ROT Rally On! Heat Wave Saved!

Travis County agrees to let biker, car events use the Expo Center


The motorcycles will be back next year. (Photo by John Anderson)

The Republic of Texas biker rally and Texas Heat Wave car show will return to the Travis County Expo Center next summer, forcing the Travis Central Appraisal Dis­trict to find another location for its property tax hearings. A 3-2 vote at the Travis County Commissioners Court on Tues­day rejected TCAD's request to rent the Eastside facility and directed county staff to negotiate contracts with the motorcycle and car events.

TCAD was set to rent the venue from May to August of 2019, when it expects to hear from more than 140,000 county residents protesting their property tax bills. After success at the Expo Center last year, TCAD Chief Appraiser Marya Crigler said she and her staff were looking forward to returning in 2019. They submitted a signed contract to the county and only needed approval from county commissioners, but ROT and Heat Wave, which have both been held in the county for over two decades, objected; TCAD's three-month occupancy would interfere with their 2019 event dates. The ROT rally is set for June and Texas Heat Wave for July.

Last week, commissioners briefly took up the rental issue, but punted it a week so they could try to sort through the situation. The vote followed a tense debate in which commissioners offered a glimpse into how they each expect staff to work with business partners in renting out the Expo Center. On one side, Commissioners Brigid Shea and Gerald Daugherty argued that the county should work to maintain relationships with "longstanding partners," as Daugherty put it. On the other end, County Judge Sarah Eckhardt and Commissioner Margaret Gómez suggested that staff should rent out the 128-acre site on a first-come, first-served basis. In the middle was Jeff Travillion, commissioner in Precinct 1, where the Expo Center is located. He hoped for a compromise in which all three entities would be able to use the facility. Eckhardt and Gómez were the two votes against continuing negotiations with ROT and Heat Wave.

Increased facility rental fees and miscommunication between county staff and the event organizers were at the heart of the dispute. Texas Heat Wave Promotions Director Chris Schneider said rental fees for his event rose from around $27,000 in previous agreements to over $40,000 in the new contract offered by the county. Schneider said Heat Wave was prepared to cut the check, but that he and the event's accounting team needed more time to consider "such a big decision." ROT President Jerry Bragg, however, was less comfortable with the price; it would have been a bigger stretch for his event to afford the increased rental fees. Meanwhile, TCAD was ready to sign a contract for its three-month rental, which would net the county nearly $150,000.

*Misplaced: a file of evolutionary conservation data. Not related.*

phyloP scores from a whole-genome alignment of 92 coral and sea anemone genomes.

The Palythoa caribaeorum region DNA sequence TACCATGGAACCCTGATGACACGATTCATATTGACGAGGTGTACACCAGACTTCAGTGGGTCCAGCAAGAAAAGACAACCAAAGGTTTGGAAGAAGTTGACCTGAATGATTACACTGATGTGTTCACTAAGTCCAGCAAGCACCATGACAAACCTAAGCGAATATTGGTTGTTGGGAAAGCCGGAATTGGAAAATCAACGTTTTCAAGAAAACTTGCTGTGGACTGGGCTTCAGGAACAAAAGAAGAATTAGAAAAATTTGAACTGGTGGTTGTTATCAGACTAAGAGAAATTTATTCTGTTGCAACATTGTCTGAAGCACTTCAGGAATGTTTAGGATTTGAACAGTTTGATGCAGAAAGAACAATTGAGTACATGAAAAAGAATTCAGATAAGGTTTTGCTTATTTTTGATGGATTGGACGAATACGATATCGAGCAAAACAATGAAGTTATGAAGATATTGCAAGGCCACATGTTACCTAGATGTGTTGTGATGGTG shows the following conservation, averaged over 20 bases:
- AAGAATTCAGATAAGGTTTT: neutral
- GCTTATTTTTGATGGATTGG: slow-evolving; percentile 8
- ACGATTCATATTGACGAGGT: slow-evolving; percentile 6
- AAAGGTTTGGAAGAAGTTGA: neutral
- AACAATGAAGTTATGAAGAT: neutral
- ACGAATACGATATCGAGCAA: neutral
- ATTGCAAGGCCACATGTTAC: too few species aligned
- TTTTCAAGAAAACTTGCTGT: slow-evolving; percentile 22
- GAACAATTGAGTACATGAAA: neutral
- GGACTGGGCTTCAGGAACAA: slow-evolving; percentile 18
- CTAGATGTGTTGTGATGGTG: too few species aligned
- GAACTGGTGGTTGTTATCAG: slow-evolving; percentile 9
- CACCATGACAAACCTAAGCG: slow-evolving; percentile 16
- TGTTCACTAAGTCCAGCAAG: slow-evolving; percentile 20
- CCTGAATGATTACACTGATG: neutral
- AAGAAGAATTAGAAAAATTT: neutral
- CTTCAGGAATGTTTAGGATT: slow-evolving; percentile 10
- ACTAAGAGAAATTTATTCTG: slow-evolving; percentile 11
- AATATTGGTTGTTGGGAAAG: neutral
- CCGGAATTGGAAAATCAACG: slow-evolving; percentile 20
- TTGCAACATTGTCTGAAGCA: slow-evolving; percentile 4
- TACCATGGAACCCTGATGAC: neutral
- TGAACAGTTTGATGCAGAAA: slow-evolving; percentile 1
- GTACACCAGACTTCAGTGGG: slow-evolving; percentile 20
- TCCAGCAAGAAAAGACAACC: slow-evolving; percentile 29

In addition to the increased rental fees, Bragg and Schneid­er expressed frustration with how county staff communicated with them about contract negotiations. Bragg said it was unclear whom he was supposed to work with to negotiate a contract, and Schneider said he was misled on how long his event would have to make a decision on agreeing to the raised rent. Travis County Director of Facilities Manage­ment Roger A. El Khoury refuted ROT's characterization at the Tuesday hearing. "I talked to ROT," he said. "I did everything I can. ... I'm not trying to dump them completely, but ROT did not come to the table and [another] opportunity came."

Now, that opportunity is lost. Crigler said TCAD will likely have to find an alternative venue, which could prove difficult for the appraisal district. "Time is a considerable obstacle for us at this time," Crigler said. "There were competing needs and desires from all parties, we're not going to pass judgment on anybody. ... We're going to respect the decision of the Commissioners Court."

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